Overclocking GeForce GTX 1080 Ti To 2.1 GHz Using Water

Our launch coverage showed that Nvidia's GeForce GTX 1080 Ti Founders Edition is held back by its stock cooler. So, we replaced the vapor chamber and centrifugal fan with a custom water-cooling loop. Was it worth it? Absolutely!

We took a look at Nvidia’s supposedly improved stock cooler in last week's launch coverage (Nvidia GeForce GTX 1080 Ti 11GB Review) and came away unimpressed. Although the thermal solution serves its purpose, the 1080 Ti is still temperature-limited and uncomfortably loud under extended loads. Wasting some of GP102's potential while suffering through that whooshing noise at the same didn't seem like the best application of a flagship graphics processor, so we decided to take some action.

Our initial review of GeForce GTX 1080 Ti should have included overclocking results. However, the stock cooler just wouldn't allow the headroom we were looking for. Eager to push this well-built card as far as it can go, we skipped third-party and hybrid coolers altogether and went straight for a custom water-cooling loop.

We snatched up a Titan X (Pascal)-compatible full copper block before it went out of stock, and installed it on our GeForce GTX 1080 Ti. The idea was to exceed that 2 GHz GPU frequency Jen-Hsun bragged about during his GDC unveiling, which we were unable to sustain using the stock cooler.

The block we used may take home a trophy for the longest name ever: Aquacomputer's kryographics Pascal for Nvidia Titan X. Though it's obviously intended for Titan X, this block is fully compatible with the GeForce GTX 1080 Ti Founders Edition (except for one small detail we'll cover in a moment). After all, Nvidia’s GeForce GTX 1080 Ti and Titan X (Pascal) use the exact same PCB. The only differences relate to surface-mount components, which don't interfere with the cooler itself.

The memory modules are covered in thermal paste that you'll need to source on your own. Of course, the 1080 Ti only has 11 GDDR5X ICs, compared to Titan X's 12. Due to its high viscosity, we use Kryonaut by Thermal Grizzly. It’s easy to spread and allows for further distribution by applying pressure. The same goes for a blob we drop on the GPU.

Aquacomputer does include a thin thermal pad meant to cover most of the area over the VRMs. Since it’s a bit long, we shortened it and used the remainder to cover the spot where Titan X's twelfth memory module would have been.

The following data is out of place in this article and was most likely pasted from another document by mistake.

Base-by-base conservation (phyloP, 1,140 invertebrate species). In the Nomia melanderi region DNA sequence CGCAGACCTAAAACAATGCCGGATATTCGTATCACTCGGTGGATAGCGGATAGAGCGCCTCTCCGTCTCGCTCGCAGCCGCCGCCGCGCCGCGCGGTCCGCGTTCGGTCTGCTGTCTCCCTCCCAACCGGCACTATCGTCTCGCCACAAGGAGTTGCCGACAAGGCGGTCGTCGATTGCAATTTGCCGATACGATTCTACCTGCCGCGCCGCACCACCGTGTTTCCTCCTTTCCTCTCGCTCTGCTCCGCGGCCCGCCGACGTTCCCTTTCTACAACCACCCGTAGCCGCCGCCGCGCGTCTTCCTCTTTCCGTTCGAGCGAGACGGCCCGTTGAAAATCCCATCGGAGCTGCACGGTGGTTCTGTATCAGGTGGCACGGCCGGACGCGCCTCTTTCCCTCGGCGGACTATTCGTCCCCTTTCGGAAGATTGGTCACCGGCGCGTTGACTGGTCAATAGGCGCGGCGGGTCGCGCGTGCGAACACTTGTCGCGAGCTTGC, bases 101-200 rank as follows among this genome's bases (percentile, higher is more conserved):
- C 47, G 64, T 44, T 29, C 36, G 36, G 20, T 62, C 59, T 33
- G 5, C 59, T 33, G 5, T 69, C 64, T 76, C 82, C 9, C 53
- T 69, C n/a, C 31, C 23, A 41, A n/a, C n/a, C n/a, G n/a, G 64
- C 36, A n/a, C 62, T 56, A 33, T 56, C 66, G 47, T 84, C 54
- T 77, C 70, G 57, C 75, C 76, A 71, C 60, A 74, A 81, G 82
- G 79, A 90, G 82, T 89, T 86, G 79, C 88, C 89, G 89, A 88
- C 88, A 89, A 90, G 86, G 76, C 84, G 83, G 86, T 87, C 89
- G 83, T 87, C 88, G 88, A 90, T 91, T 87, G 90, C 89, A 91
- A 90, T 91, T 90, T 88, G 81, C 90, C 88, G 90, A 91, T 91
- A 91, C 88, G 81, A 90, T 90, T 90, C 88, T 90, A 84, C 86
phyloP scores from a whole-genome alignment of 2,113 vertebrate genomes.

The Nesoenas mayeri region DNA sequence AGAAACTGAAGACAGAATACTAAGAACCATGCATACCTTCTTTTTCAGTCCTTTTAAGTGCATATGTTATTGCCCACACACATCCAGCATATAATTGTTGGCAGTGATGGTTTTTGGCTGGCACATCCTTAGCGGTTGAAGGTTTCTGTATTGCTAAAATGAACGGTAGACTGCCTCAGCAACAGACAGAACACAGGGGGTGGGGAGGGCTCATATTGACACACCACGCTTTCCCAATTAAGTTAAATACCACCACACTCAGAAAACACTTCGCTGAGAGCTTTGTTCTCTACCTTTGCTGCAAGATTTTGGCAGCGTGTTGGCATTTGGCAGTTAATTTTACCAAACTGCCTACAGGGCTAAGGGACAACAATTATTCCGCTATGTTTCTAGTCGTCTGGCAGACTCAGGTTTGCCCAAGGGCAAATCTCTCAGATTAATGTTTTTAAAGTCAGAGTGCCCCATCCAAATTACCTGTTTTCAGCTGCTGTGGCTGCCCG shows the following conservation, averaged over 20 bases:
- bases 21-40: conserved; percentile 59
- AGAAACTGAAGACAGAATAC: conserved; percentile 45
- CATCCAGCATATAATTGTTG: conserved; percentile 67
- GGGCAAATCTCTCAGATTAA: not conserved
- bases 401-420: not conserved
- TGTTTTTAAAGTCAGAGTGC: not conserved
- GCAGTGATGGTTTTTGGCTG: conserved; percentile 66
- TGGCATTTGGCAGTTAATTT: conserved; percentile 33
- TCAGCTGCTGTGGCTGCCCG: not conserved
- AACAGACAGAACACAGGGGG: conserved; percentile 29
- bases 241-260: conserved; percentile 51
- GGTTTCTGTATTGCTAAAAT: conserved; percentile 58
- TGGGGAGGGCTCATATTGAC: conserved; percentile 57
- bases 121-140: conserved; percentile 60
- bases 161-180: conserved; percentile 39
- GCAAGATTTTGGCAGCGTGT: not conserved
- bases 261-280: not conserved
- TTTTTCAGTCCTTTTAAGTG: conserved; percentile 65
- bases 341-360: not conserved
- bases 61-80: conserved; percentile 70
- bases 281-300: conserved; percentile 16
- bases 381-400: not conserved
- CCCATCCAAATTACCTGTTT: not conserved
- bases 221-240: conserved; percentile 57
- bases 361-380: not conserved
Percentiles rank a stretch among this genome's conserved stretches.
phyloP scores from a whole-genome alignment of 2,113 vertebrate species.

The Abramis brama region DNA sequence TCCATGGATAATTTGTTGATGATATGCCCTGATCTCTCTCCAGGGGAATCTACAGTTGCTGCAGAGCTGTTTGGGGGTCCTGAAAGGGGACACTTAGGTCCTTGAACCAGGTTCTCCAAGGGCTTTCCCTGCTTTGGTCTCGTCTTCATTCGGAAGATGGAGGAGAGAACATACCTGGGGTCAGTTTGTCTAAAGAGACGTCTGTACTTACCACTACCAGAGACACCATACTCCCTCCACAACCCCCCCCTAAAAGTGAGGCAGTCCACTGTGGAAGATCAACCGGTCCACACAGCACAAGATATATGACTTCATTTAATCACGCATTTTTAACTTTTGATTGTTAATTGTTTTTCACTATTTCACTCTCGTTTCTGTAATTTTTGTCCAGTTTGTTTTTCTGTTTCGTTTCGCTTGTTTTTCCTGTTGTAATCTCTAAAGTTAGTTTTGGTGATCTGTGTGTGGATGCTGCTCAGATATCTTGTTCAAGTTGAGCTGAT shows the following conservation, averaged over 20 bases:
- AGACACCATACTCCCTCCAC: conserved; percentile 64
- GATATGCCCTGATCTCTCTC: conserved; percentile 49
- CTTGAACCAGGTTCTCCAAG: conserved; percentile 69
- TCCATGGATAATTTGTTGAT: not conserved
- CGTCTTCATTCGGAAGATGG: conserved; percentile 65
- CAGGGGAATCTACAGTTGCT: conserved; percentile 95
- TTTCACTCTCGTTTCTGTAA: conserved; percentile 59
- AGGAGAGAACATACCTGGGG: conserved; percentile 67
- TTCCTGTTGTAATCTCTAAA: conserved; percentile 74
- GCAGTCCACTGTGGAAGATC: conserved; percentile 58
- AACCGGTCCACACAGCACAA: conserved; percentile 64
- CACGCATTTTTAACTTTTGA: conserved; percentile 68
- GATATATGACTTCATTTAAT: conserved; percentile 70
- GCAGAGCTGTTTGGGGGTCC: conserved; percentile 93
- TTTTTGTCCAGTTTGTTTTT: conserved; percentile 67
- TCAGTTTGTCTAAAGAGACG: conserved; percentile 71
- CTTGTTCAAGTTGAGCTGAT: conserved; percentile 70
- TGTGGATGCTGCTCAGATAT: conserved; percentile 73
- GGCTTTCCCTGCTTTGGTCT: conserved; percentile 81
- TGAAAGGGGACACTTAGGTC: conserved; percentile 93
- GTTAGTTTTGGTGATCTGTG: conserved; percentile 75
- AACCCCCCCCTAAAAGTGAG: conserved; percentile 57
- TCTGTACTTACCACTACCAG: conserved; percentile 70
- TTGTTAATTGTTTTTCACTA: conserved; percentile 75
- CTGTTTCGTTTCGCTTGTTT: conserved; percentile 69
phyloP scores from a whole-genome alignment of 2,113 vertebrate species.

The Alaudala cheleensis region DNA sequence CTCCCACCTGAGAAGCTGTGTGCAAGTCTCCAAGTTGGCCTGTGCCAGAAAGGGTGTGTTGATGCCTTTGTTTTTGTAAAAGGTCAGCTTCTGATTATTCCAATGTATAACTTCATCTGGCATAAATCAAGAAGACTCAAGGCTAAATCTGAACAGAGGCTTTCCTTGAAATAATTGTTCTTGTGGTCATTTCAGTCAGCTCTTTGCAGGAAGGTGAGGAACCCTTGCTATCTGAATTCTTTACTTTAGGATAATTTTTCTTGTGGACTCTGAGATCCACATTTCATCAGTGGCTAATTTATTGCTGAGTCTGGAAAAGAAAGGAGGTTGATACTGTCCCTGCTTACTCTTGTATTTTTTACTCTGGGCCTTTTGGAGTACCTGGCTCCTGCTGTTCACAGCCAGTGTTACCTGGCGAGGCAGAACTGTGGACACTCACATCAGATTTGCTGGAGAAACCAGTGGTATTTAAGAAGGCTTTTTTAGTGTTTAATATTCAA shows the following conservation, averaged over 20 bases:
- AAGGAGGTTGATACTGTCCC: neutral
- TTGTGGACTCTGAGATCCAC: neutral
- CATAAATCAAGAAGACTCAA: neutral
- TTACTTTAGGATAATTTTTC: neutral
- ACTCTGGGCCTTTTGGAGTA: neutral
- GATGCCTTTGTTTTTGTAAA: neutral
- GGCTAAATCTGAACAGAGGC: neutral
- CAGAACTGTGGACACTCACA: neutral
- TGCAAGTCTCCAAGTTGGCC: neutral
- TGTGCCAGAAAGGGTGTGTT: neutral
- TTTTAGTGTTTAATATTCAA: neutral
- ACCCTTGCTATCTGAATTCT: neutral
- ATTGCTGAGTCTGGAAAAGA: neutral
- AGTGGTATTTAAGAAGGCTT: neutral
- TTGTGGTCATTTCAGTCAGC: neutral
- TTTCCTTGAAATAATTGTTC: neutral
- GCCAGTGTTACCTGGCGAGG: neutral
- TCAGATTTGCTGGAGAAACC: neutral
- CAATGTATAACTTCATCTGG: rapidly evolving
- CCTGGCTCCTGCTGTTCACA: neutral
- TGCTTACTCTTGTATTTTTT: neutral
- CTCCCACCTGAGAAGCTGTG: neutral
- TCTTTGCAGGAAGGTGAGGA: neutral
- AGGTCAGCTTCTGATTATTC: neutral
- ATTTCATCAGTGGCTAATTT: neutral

The entire installation process, including removal of the stock cooler, can be completed in under 30 minutes. Not that this is a race or anything.

After filling the card’s block and tubing with fluid, we connect it to our bench table using quick-connects. If you'd like to know more about our test setup, check out How We Test Graphics Cards.

We’re happy we took water cooling into account when we designed the new test system. All we had to do was thread the tubing through the holes, connect it, and top off the reservoir.

Before we get to the overclocked settings and measurement results, here are the system's main components:

Test System
System Components
Nvidia GeForce GTX 1080 Ti Founders Edition
Intel Core i7-5930K @ 4.2GHz
MSI X99S XPower Gaming Titanium
Corsair Vengeance DDR4-3200 @ 2400 MT/s
be quiet Dark Power Pro 11, 850W PSU
Windows 10 Pro (All Updates)
Storage1x 1TB Toshiba OCZ RD400 (M.2, System SSD)
2x 960GB Toshiba OCZ TR150 (Storage, Images)
Water Cooling
Aquacomputer Kryographics Pascal Nvidia Titan X
Alphacool Eispumpe VPP755
Alphacool NexXxoS UT60 Full Copper 360mm
Alphacool Cape Corp Coolplex Pro 10 LT
5x be quiet Silent Wings 3 120mm PWM
Temperature Measurement
Optris PI640 80Hz Infrared Camera + PI Connect
Real-Time Infrared Monitoring and Recording
Digital Sensors for Water and Air Temperatures in the Bench Table
Power Consumption Measurement
Contact-free DC Measurement at PCIe Slot (Using a Riser Card)
Contact-free DC Measurement at External Auxiliary Power Supply Cable
Direct Voltage Measurement at Power Supply

2 x Rohde & Schwarz HMO 3054, 500MHz Digital Multi-Channel Oscilloscope with Storage Function
4 x Rohde & Schwarz HZO50 Current Probe (1mA - 30A, 100kHz, DC)
4 x Rohde & Schwarz HZ355 (10:1 Probes, 500MHz)
1 x Rohde & Schwarz HMC 8012 Digital Multimeter with Storage Function
PC Case
Lian Li PC-T70 with Expansion Kit and Mods

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2 comments
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  • mapesdhs
    (test post, please ignore)
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  • SmokinAJay
    How thick is the thermal pad on the VRM?
    0